In which we suggest who should star in the next big adaptation, remake, or historical film.
In the last presidential campaign’s debates, one question raised was the candidates’ commitment to gender equality in the workplace. Mitt Romney’s reply involved the unfortunate, infamous phrase, “binders full of women.” President Obama referenced the Lilly Ledbetter Fair Pay Act, one of the first pieces legislation passed in his presidency.
An employee of Goodyear Tire and Rubber Company in Alabama for 19 years, just before her retirement, Lilly Ledbetter received an anonymous note comparing her salary to those of her male peers at the company. Ledbetter’s male colleagues made 14 to 40% more than her per month.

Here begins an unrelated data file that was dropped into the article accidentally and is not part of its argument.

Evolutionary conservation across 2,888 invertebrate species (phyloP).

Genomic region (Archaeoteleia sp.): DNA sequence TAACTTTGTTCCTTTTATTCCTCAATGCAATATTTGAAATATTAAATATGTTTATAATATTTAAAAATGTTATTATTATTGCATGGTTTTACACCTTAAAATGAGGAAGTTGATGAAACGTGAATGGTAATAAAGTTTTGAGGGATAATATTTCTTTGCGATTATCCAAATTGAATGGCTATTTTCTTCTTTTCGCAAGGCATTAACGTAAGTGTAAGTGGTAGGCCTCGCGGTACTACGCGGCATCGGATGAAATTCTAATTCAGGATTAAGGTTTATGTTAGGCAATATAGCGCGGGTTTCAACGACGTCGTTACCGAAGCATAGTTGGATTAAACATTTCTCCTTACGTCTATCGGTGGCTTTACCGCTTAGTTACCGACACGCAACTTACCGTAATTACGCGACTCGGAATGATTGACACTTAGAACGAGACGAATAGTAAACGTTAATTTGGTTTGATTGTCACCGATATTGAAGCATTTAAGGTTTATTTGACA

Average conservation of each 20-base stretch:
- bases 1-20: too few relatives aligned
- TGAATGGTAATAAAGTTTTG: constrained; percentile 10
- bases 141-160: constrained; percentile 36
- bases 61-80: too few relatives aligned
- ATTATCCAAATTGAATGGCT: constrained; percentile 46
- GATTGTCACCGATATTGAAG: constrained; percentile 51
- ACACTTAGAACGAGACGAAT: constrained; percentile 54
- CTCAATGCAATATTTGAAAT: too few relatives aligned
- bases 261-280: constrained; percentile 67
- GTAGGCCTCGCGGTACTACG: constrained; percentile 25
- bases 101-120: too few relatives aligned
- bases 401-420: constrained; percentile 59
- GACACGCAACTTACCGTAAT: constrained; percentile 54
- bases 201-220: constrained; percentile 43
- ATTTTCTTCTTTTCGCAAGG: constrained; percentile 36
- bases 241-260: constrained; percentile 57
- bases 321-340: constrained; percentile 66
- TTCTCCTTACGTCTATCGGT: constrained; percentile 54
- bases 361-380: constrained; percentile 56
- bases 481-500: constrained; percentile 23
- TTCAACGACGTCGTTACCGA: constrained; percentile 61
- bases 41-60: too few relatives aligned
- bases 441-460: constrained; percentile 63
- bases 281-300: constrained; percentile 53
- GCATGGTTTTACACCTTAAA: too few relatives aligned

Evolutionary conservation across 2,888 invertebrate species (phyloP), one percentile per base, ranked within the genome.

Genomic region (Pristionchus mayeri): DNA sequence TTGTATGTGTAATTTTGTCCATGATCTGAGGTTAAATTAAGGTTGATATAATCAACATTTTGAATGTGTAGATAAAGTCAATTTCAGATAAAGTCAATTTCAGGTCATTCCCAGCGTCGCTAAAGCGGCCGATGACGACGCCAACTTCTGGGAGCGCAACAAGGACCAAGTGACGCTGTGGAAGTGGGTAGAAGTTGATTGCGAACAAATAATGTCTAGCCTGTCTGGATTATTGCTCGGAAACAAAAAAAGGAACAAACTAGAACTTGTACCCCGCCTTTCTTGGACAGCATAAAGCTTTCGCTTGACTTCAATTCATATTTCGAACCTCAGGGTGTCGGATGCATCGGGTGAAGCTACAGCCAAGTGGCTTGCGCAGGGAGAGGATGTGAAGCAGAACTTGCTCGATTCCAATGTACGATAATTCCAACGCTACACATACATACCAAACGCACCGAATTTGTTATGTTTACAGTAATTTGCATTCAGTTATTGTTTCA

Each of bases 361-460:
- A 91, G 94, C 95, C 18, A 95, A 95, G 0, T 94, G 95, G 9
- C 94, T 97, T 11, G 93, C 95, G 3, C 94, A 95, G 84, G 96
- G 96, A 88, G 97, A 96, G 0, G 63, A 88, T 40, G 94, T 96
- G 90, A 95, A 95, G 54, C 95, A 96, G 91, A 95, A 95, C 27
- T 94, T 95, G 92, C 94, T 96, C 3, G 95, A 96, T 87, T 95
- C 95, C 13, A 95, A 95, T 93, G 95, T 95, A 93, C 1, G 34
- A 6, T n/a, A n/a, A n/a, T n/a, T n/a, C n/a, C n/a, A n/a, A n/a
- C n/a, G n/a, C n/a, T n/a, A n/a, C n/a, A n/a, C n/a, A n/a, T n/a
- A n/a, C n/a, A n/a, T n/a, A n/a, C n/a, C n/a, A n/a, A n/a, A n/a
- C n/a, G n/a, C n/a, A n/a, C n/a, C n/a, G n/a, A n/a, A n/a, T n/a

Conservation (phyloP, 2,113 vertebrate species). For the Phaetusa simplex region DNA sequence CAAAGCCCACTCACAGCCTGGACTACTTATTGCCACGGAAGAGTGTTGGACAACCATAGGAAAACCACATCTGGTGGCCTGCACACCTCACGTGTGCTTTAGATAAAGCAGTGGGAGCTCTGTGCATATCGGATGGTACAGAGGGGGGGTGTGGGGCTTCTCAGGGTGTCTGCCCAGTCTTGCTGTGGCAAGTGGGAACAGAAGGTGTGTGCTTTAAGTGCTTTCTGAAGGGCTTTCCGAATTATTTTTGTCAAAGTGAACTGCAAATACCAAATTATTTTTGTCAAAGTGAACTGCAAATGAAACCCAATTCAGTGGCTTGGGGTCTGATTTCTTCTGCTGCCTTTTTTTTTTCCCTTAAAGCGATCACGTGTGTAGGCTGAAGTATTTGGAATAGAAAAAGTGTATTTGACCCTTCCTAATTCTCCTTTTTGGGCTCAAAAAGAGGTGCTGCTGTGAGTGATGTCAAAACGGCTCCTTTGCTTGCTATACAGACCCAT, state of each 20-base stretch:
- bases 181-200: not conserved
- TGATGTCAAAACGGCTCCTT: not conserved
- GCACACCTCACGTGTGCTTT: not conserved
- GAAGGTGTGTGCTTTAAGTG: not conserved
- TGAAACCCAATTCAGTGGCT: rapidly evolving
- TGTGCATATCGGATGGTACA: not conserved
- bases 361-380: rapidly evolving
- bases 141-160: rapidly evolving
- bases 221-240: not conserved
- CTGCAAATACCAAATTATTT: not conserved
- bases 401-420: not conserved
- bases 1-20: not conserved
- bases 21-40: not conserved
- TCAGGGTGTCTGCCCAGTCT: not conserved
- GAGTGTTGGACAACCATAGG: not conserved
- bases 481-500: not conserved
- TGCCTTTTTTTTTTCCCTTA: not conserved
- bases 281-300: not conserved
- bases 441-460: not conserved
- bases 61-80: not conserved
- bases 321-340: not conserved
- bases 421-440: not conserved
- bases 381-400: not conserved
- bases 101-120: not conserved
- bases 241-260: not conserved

Ledbetter took her case to court—and then to the Supreme Court, which denied her compensation because she did not complain about the discrimination she faced within 180 days of her last Goodyear paycheck. The vote was close—five to four—and Justice Ruth Bader Ginsburg spoke out about the decision.
Now an equal rights activist, Ledbetter met Obama before he became president. In 2009, the Ledbetter Fair Pay Act amended the 180-day time limit to suing for discrimination. It didn’t change things for Ledbetter, but does for everyone else. If your first reaction is, “Oscar-winning biopic material!” you’ve probably spent too much time in Hollywood —but you’re not the only one. A biopic is in the works, and Ledbetter personally chose Rachel Feldman to direct it.
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